The State Bank of Vietnam has decided to offer the Ministry of Finance a VND30 trillion (US$1.31 billion) loan as budget shortfalls have become an issue amid weak bond sales.
An employee counts Vietnamese dong banknotes for an arranged photograph inside a bank in Ho Chi Minh City. Photo: Bloomberg
Dao Xuan Tue, deputy chief of the Department of State Budget under the finance ministry, confirmed about the borrowing at the ministry's quarterly press conference on Friday, local media reported.
The shot-term loan is meant to help the ministry solve issues related to the state budget's liquidity, and it will be paid off by the end of the year, he said.
Vietnam's state revenues were estimated at VND683 trillion ($29.9 billion) in the January-September period, up 7 percent from the same period last year, the ministry reported.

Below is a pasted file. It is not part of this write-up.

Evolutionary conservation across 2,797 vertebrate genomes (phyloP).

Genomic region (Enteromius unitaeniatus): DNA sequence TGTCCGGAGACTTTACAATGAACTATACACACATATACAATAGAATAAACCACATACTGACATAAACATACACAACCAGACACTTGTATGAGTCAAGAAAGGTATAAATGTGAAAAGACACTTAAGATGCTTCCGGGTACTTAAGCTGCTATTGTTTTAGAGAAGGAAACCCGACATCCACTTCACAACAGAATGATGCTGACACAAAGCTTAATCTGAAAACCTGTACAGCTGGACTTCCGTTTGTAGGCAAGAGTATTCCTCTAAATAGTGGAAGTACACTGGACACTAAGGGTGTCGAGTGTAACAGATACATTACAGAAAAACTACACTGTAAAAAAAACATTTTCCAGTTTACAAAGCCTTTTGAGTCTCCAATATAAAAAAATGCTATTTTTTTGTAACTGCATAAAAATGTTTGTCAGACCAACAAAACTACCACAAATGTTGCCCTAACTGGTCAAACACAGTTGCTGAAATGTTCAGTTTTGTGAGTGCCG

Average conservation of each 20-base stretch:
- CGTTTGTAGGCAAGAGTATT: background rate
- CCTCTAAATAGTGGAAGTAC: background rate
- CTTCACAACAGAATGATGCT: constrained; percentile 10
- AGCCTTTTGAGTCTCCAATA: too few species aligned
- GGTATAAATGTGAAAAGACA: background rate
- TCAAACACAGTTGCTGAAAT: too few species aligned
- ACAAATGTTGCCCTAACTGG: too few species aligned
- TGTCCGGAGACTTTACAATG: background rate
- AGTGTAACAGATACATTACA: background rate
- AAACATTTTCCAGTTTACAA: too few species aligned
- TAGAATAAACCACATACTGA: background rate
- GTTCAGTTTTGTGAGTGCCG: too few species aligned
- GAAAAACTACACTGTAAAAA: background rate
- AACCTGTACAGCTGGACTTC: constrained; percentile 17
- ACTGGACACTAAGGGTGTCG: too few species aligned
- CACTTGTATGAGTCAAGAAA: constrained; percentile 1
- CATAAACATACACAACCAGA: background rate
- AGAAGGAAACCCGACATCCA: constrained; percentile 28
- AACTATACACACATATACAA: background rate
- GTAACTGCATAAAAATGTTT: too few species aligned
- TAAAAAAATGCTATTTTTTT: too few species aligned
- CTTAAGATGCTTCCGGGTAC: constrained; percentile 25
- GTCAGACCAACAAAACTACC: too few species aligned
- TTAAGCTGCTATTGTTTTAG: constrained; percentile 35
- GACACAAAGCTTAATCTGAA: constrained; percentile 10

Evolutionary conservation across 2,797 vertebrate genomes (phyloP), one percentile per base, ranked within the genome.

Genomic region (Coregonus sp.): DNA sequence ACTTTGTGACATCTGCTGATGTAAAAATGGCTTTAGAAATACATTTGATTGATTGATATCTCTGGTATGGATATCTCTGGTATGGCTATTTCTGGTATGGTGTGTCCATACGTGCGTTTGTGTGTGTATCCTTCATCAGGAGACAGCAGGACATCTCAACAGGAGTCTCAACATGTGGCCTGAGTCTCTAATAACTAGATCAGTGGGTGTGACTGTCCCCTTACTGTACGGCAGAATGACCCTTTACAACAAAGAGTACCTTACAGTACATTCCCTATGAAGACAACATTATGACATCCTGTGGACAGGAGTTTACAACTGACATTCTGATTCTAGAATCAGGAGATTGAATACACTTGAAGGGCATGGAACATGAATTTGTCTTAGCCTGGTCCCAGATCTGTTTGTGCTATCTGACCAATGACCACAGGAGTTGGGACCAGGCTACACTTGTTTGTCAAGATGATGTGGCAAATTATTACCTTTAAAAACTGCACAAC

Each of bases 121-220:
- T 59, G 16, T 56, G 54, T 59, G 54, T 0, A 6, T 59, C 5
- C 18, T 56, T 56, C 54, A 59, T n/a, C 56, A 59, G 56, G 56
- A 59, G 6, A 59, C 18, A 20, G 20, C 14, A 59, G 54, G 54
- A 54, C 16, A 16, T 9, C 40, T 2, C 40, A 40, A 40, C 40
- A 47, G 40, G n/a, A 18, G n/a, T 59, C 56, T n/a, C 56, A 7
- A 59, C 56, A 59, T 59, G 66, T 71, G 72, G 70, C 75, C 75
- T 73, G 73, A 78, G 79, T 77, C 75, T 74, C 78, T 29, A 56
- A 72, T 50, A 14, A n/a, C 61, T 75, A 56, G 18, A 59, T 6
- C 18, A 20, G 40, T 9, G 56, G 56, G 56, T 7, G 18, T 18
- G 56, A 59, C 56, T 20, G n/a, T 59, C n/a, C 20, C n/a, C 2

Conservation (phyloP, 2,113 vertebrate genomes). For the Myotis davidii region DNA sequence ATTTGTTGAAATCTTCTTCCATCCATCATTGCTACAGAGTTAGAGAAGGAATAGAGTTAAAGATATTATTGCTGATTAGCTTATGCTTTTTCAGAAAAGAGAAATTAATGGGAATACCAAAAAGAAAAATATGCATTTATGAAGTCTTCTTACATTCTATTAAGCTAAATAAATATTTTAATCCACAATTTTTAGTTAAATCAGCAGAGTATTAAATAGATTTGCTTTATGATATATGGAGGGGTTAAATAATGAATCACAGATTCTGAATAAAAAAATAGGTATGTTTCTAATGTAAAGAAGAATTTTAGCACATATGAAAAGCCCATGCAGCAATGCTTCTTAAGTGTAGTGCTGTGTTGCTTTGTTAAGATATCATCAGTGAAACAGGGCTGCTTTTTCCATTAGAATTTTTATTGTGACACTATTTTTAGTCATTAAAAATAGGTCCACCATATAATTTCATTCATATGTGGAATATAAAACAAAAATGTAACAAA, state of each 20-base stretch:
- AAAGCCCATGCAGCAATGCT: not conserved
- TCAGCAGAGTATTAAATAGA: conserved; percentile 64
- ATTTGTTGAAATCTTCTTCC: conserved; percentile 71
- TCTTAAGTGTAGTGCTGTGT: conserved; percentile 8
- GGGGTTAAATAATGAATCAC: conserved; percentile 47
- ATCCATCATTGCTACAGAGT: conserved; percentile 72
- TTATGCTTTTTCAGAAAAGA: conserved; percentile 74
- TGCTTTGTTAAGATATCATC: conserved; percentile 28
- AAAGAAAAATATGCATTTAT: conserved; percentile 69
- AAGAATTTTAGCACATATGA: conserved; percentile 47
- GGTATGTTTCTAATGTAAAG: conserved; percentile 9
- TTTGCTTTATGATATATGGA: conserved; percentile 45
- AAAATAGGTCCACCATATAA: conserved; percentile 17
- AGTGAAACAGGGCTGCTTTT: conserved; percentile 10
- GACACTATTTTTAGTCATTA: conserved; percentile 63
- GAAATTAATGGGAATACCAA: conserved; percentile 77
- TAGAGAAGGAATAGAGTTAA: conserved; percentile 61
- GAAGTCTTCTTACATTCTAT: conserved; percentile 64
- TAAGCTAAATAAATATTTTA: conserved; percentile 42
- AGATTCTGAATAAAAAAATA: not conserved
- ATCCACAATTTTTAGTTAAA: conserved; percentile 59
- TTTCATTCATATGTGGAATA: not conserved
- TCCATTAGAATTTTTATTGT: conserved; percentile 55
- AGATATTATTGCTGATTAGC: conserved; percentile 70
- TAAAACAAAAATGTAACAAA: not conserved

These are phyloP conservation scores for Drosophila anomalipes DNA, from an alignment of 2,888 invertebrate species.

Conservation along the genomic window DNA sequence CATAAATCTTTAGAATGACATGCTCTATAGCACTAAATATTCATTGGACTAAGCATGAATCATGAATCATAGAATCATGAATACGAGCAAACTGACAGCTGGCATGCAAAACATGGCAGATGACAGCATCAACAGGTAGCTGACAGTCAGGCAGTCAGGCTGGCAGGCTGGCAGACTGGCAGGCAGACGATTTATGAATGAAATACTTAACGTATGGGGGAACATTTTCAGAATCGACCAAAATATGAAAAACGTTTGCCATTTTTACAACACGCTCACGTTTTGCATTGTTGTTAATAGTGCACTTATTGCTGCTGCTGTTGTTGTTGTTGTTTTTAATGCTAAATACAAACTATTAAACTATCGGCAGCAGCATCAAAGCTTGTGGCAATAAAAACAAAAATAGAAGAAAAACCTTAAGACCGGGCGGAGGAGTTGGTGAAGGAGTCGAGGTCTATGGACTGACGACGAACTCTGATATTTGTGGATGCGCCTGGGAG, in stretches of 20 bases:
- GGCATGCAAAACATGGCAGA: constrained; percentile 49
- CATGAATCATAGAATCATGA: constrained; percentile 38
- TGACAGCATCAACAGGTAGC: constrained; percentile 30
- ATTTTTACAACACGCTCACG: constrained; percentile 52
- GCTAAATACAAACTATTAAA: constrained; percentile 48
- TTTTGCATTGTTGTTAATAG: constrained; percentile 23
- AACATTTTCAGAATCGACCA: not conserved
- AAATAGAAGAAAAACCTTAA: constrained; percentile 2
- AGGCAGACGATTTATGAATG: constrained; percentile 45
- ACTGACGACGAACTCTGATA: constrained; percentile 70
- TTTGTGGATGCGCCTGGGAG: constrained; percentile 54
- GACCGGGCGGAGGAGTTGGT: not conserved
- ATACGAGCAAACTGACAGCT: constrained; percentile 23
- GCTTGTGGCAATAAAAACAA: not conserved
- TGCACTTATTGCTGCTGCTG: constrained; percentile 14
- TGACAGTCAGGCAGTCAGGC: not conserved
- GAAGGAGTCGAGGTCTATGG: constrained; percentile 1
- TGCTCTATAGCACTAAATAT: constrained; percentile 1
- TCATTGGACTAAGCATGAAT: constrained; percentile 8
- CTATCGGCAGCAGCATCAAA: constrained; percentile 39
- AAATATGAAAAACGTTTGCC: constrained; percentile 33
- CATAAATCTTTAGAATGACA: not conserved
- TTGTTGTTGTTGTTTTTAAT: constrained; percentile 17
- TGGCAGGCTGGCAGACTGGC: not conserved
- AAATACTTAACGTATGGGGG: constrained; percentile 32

The increase was partly due to higher tax collections. Earnings from crude oil exports dropped by nearly 35 percent after global oil prices plummeted, it noted.
On the other hand, expenditures almost hit VND824 trillion ($30.07 billion) at the end of September, nearly 14 percent of which was debt servicing expenses.
The government is having difficulties selling bonds.
At the end of September, it managed to mobilize nearly VND127.5 trillion ($5.58 billion) through bonds, most locally issued. That was equivalent to only 51 percent of the annual target and down 39 percent year-on-year.
The ministry said the recent devaluation of the Vietnam dong has discouraged debt investors.
When the finance ministry announced its plan to borrow from the central bank in July, it caused concerns among economists who said if the ministry fails to repay the loan, the whole economy will be affected.
They were also worried that the ministry was not clear about how it would spend the money.